How is clause 7.3(4) of the Biodiversity Conservation Regulation 2017 (BC Regulation) applied in determining whether the Biodiversity Offset Scheme threshold is triggered?
Clause 7.3(4) of the BC Regulation provides that a proposed development (other than subdivision) does not trigger the Biodiversity Offsets Scheme due to the biodiversity values map if carried out on a lot that was the result of a subdivision carried out before the commencement of the Act within land zoned R1 to R4, RU5, B1 to B8 or IN1 to IN3. The other elements of the Biodiversity Offsets Scheme threshold must still be considered in determining whether the proposed development will trigger the Biodiversity Offsets Scheme.
This clause applies in circumstances where subdivision approval has been granted on land within the nominated zones and the purpose of the approved subdivision has not yet been realised. Councils will confirm if a subdivision approval has been granted in an appropriate zone and if the purpose of the subdivision has not yet been realised. Council will also confirm that a proposed development is consistent with the purpose of the approved and unrealised subdivision. Clause 7.3(4) is not to be applied when determining whether the biodiversity values map applies under the Vegetation SEPP (Clause 4(1)).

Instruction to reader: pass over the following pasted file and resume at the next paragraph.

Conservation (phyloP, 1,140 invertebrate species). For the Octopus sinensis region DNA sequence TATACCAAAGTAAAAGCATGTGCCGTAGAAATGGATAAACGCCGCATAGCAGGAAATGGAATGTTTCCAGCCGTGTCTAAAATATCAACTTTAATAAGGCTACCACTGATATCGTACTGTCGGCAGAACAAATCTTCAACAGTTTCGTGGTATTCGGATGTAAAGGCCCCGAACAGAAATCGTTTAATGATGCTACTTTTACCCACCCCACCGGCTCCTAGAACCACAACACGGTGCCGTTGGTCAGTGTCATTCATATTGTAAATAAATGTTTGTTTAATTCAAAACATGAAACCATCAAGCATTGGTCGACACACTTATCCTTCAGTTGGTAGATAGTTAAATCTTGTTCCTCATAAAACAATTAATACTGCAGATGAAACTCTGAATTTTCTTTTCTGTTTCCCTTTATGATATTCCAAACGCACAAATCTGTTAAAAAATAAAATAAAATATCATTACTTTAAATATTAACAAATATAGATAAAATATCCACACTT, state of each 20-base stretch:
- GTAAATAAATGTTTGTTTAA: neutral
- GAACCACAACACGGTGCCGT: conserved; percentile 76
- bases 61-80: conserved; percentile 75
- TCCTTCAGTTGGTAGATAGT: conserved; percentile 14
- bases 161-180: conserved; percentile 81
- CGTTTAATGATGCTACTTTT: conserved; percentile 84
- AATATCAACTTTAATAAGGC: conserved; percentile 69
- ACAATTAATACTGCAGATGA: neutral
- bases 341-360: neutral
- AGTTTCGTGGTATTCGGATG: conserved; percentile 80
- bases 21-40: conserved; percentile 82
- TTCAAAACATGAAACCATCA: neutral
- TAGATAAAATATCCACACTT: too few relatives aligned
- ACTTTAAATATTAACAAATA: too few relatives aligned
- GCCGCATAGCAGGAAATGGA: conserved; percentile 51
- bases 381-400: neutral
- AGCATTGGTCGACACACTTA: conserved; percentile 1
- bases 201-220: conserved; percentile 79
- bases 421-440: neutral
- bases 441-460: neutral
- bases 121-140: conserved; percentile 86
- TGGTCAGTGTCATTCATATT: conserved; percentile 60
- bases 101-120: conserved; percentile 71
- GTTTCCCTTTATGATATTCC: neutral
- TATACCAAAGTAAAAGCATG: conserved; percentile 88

Is the Asset Protection Zone included in the area of clearing for the purposes of deciding whether the Biodiversity Offset Scheme threshold is triggered?
The area of impact needs to be calculated for the whole development including asset protection zones required by the Rural Fire Service. The Rural Fire Service has guidelines on determining whether an asset protection zone is needed, what size is required, and what approvals might be required. (…).
Potential pitfalls- APZ prescriptions and potential triggers for BDAR
There are mounting issues re APZ prescriptions and potential triggers for BDAR. LFA staff includes Planning for Bushfire (BPAD) Accredited Level 3 Practitioner and Biodiversity Accredited Assessors. Thus LFA provides consultancy for both aspects, so the following examples are provided to illustrate the potential pitfalls.
Example Case 1